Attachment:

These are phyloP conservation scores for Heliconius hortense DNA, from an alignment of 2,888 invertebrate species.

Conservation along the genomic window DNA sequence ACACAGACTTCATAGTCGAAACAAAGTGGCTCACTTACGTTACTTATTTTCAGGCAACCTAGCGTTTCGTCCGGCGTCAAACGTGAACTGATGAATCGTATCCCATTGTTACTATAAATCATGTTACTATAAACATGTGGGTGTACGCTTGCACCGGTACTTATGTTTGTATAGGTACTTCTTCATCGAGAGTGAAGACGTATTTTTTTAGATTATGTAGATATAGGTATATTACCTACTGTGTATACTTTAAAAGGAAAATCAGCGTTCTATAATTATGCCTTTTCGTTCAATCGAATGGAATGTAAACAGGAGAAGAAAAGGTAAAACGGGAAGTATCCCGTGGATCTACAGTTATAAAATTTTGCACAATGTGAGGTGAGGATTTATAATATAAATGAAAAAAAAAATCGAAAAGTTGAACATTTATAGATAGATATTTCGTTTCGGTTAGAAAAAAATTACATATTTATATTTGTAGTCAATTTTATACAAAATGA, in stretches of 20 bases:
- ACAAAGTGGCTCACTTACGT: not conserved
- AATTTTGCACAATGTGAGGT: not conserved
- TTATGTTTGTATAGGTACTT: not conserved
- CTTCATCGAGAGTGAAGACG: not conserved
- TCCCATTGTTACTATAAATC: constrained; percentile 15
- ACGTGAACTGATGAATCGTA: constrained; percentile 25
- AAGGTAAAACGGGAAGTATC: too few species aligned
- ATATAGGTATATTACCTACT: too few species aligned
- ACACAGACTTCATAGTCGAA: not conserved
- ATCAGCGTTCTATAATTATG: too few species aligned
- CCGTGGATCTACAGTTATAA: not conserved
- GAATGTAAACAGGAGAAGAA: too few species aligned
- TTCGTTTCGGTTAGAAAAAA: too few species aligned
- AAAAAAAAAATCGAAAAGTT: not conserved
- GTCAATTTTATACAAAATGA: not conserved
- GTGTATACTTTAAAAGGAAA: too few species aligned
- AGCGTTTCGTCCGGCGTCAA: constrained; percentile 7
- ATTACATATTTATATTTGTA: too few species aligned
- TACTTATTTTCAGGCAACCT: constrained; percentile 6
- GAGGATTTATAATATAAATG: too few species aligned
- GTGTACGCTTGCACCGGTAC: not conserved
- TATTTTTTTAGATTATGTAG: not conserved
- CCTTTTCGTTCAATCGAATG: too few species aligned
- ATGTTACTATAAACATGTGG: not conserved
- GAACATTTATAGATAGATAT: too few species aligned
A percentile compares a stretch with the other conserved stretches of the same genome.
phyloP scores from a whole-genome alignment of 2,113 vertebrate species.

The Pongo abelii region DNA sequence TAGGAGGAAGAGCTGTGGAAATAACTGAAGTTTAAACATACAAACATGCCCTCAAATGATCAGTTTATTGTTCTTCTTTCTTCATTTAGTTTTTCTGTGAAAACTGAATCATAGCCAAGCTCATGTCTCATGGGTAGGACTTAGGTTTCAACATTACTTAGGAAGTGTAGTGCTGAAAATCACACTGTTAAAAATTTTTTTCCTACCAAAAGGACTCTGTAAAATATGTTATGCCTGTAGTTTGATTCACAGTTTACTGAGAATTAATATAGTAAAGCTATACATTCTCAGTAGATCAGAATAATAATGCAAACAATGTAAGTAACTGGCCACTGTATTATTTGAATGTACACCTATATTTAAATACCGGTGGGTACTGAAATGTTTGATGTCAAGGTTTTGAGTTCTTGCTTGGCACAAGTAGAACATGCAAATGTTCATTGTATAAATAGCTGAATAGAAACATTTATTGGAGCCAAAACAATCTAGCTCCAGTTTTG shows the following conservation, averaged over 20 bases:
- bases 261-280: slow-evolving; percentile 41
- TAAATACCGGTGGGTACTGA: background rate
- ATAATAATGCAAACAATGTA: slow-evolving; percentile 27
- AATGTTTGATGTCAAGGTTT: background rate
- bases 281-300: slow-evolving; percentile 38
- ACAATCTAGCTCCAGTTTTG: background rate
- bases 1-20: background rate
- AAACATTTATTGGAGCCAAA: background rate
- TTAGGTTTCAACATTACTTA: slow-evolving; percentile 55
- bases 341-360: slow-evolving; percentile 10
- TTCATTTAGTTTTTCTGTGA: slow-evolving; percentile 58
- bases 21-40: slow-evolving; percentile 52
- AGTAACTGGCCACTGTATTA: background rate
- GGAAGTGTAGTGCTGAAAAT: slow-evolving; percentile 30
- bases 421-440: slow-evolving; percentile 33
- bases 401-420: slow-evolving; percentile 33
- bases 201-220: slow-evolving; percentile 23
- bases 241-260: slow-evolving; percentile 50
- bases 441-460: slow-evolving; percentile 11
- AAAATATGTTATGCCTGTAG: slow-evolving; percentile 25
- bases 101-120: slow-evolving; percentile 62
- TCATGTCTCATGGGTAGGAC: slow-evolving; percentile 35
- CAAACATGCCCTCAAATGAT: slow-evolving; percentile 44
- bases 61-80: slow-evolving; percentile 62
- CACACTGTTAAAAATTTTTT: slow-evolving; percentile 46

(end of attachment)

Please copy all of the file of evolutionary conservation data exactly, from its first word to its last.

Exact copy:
These are phyloP conservation scores for Heliconius hortense DNA, from an alignment of 2,888 invertebrate species.

Conservation along the genomic window DNA sequence ACACAGACTTCATAGTCGAAACAAAGTGGCTCACTTACGTTACTTATTTTCAGGCAACCTAGCGTTTCGTCCGGCGTCAAACGTGAACTGATGAATCGTATCCCATTGTTACTATAAATCATGTTACTATAAACATGTGGGTGTACGCTTGCACCGGTACTTATGTTTGTATAGGTACTTCTTCATCGAGAGTGAAGACGTATTTTTTTAGATTATGTAGATATAGGTATATTACCTACTGTGTATACTTTAAAAGGAAAATCAGCGTTCTATAATTATGCCTTTTCGTTCAATCGAATGGAATGTAAACAGGAGAAGAAAAGGTAAAACGGGAAGTATCCCGTGGATCTACAGTTATAAAATTTTGCACAATGTGAGGTGAGGATTTATAATATAAATGAAAAAAAAAATCGAAAAGTTGAACATTTATAGATAGATATTTCGTTTCGGTTAGAAAAAAATTACATATTTATATTTGTAGTCAATTTTATACAAAATGA, in stretches of 20 bases:
- ACAAAGTGGCTCACTTACGT: not conserved
- AATTTTGCACAATGTGAGGT: not conserved
- TTATGTTTGTATAGGTACTT: not conserved
- CTTCATCGAGAGTGAAGACG: not conserved
- TCCCATTGTTACTATAAATC: constrained; percentile 15
- ACGTGAACTGATGAATCGTA: constrained; percentile 25
- AAGGTAAAACGGGAAGTATC: too few species aligned
- ATATAGGTATATTACCTACT: too few species aligned
- ACACAGACTTCATAGTCGAA: not conserved
- ATCAGCGTTCTATAATTATG: too few species aligned
- CCGTGGATCTACAGTTATAA: not conserved
- GAATGTAAACAGGAGAAGAA: too few species aligned
- TTCGTTTCGGTTAGAAAAAA: too few species aligned
- AAAAAAAAAATCGAAAAGTT: not conserved
- GTCAATTTTATACAAAATGA: not conserved
- GTGTATACTTTAAAAGGAAA: too few species aligned
- AGCGTTTCGTCCGGCGTCAA: constrained; percentile 7
- ATTACATATTTATATTTGTA: too few species aligned
- TACTTATTTTCAGGCAACCT: constrained; percentile 6
- GAGGATTTATAATATAAATG: too few species aligned
- GTGTACGCTTGCACCGGTAC: not conserved
- TATTTTTTTAGATTATGTAG: not conserved
- CCTTTTCGTTCAATCGAATG: too few species aligned
- ATGTTACTATAAACATGTGG: not conserved
- GAACATTTATAGATAGATAT: too few species aligned
A percentile compares a stretch with the other conserved stretches of the same genome.
phyloP scores from a whole-genome alignment of 2,113 vertebrate species.

The Pongo abelii region DNA sequence TAGGAGGAAGAGCTGTGGAAATAACTGAAGTTTAAACATACAAACATGCCCTCAAATGATCAGTTTATTGTTCTTCTTTCTTCATTTAGTTTTTCTGTGAAAACTGAATCATAGCCAAGCTCATGTCTCATGGGTAGGACTTAGGTTTCAACATTACTTAGGAAGTGTAGTGCTGAAAATCACACTGTTAAAAATTTTTTTCCTACCAAAAGGACTCTGTAAAATATGTTATGCCTGTAGTTTGATTCACAGTTTACTGAGAATTAATATAGTAAAGCTATACATTCTCAGTAGATCAGAATAATAATGCAAACAATGTAAGTAACTGGCCACTGTATTATTTGAATGTACACCTATATTTAAATACCGGTGGGTACTGAAATGTTTGATGTCAAGGTTTTGAGTTCTTGCTTGGCACAAGTAGAACATGCAAATGTTCATTGTATAAATAGCTGAATAGAAACATTTATTGGAGCCAAAACAATCTAGCTCCAGTTTTG shows the following conservation, averaged over 20 bases:
- bases 261-280: slow-evolving; percentile 41
- TAAATACCGGTGGGTACTGA: background rate
- ATAATAATGCAAACAATGTA: slow-evolving; percentile 27
- AATGTTTGATGTCAAGGTTT: background rate
- bases 281-300: slow-evolving; percentile 38
- ACAATCTAGCTCCAGTTTTG: background rate
- bases 1-20: background rate
- AAACATTTATTGGAGCCAAA: background rate
- TTAGGTTTCAACATTACTTA: slow-evolving; percentile 55
- bases 341-360: slow-evolving; percentile 10
- TTCATTTAGTTTTTCTGTGA: slow-evolving; percentile 58
- bases 21-40: slow-evolving; percentile 52
- AGTAACTGGCCACTGTATTA: background rate
- GGAAGTGTAGTGCTGAAAAT: slow-evolving; percentile 30
- bases 421-440: slow-evolving; percentile 33
- bases 401-420: slow-evolving; percentile 33
- bases 201-220: slow-evolving; percentile 23
- bases 241-260: slow-evolving; percentile 50
- bases 441-460: slow-evolving; percentile 11
- AAAATATGTTATGCCTGTAG: slow-evolving; percentile 25
- bases 101-120: slow-evolving; percentile 62
- TCATGTCTCATGGGTAGGAC: slow-evolving; percentile 35
- CAAACATGCCCTCAAATGAT: slow-evolving; percentile 44
- bases 61-80: slow-evolving; percentile 62
- CACACTGTTAAAAATTTTTT: slow-evolving; percentile 46